La Norteña,” a play written by Fresno State student Rodolfo Robles Cruz, won the one-act category award in the 2020 National Playwriting Program.
This was the very first play he had written.
Cruz, 22, has acted for well over eight years, directed for three and has written one story one time about a year ago.
“I doubted that my story would ever get chosen.” Cruz said.
He submitted his play to the competition on a whim after his professor encouraged him to do so the day before the deadline.
A year ago, he had a deadline for a small local competition called the Selma Originals.
He explained how he was in the middle of acting in a show where he didn’t have many lines.
“I would be in the first scene and then I would come back for the last scene so I had about an hour and a half long break,” he said.
“I would perform and then run to the back and that’s where I started writing my script to my play.”
Months later, he heard about the deadline for the National Playwriting Program one day before he had to submit.
“I had great feedback when my play was performed in Selma’s competition, people loved it and the reaction from the audience was great,” he said.
He sat in a local coffee shop, Hi-Top Coffee, the entire day, revising his play before the deadline.
Cruz submitted his 30-minute play into the one-act category and remembered saying to himself, “OK, let’s see what happens.”
The competition takes place around February every year and eight regions from all over the U.S. compete. All of these regions submit to categories like acting, directing and playwriting.
Arizona, Central and Southern California, Hawaii, Southern Nevada, Utah and Guam are all part of region eight.
There were many students who submitted to this competition, and students from all regions competed against each other.
Cruz entered his play, “La Norteña,” to the Kennedy Center American College Festival (KCACTF) National Playwriting Program for the one-act category.
He submitted his play blindly, which means the name and affiliations are stripped off to allow judgment to be solely based on the story alone.
To announce the winners, Cruz attended a private awards ceremony with the people who competed in his region.
Cruz was one of two winners.
His play now has the chance to be performed at the Kennedy Center in Washington, D.C.
According to the synopsis, the play touches base on the disparity of Latinx individuals living on opposite sides of the border.
It is a reflection of the lives of Mexican-Americans living in California.
Cruz said two cousins from “two sides” come togethzer for a funeral, and throughout that time they grapple with “opposing views on opportunity, immigration and the authenticity of the Mexican experience relative to their location.”
“The play is about two cousins, one is American and one is Mexican. They both lead very different lives,” said Cruz.
In the beginning, they try to become reacquanited, but slowly realize they have a lot of differences, mindsets, and philosophies in life.”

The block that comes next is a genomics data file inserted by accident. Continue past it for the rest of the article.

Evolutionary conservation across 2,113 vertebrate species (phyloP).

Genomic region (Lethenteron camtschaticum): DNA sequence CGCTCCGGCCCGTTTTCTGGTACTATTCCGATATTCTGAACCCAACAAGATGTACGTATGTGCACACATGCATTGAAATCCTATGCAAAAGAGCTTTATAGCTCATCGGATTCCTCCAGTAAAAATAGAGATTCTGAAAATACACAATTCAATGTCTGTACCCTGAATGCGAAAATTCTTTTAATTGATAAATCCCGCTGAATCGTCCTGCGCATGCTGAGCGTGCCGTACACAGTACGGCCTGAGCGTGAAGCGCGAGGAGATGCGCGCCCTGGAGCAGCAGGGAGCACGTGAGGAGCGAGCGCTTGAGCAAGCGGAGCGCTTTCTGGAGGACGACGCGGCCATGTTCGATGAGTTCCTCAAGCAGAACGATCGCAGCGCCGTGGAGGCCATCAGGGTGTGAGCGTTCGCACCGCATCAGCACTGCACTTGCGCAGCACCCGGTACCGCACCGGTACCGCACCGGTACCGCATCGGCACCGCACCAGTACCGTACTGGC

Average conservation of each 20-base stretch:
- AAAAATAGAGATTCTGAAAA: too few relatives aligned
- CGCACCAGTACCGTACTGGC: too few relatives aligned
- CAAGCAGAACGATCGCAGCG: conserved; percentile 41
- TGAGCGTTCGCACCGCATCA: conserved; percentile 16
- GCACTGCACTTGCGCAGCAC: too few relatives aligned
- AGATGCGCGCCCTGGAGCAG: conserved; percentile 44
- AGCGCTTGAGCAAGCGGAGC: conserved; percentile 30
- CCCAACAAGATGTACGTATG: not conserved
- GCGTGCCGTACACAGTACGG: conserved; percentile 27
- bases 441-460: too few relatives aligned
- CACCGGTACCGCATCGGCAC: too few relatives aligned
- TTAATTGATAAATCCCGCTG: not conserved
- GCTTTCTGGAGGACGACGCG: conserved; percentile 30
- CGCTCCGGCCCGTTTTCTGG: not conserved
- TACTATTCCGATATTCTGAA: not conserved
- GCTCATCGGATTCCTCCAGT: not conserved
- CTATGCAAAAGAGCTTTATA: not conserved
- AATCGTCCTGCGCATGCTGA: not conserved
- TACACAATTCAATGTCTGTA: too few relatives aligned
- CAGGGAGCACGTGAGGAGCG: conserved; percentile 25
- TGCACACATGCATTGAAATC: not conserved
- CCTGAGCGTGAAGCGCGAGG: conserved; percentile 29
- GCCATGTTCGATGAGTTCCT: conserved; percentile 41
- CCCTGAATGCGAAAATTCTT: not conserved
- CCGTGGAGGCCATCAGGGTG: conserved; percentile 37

He said the ending is not happy.
“Life isn’t about happy endings,” he said.
Cruz was born and partially raised in Morelia Michoacan, Mexico.
Being born in Mexico is a huge part as to why Cruz focuses his culture on his work.
“This is a lot of inspiration from where my work comes from, I like Latinx theater, Latinx writing and directing, which is a huge upcoming fraction of the forefront of theater right now,” said Cruz.
“We are so dominated by this England and European form of theater, so we label Latinx theater as like a sepate sub section.”
Cruz stated that a lot of people of color in theater and in movies are being shown to the forefront.
“I think it is a really exciting time to be the type of person I am, to be going into theater.”
Cruz has a passionate and love for acting and shared that he thinks he still wants to act, but he has now moved on to more of a writing bases of what he wants to do.
“I have recieved so much vaildation and encouragement, and it was such a great experience to be able to have something that I actually wrote put on it’s feet, while competing on a national level,” said Cruz.
“I want to be a full-fledged rounded artist. I want to act in my stuff, produce and direct beause that is kind of what you need to do to be in this industry,” said Cruz.
“It is so interesting because now I am trying to really is cover what my writing process is,” said Cruz.
At a young age, he and members of his family came to America due to his father working in the U.S. and receiving residency.
Cruz has now lived here for 21 years.
He describes himself as someone who was never able to label himself with either side: American or Mexican.
“I never felt like I fit anywhere,” he said.
His play was inspired by the stories told to him by his parents, sisters, mom and aunts.
“These were our stories!” he said. “People from this community deserve to have their voice be heard and their stories be told.”
He said he wanted to write something that everyone could relate to, even if they weren’t a part of the Latinx community.
After his accomplishments and recognition, Cruz says writing is something he may have passion for.
He is striving to receive his Master of Arts Degree and hopes to become “a master of his artistic craft.”
“The play writer believes Fresno State’s theatre program is very underrated but says it is finally “gaining momentum.”
Cruz was honored to have received the award, especially since the story was genuine.
“I was able to tell a story from a lens of somebody like me, and people liked it!” he said.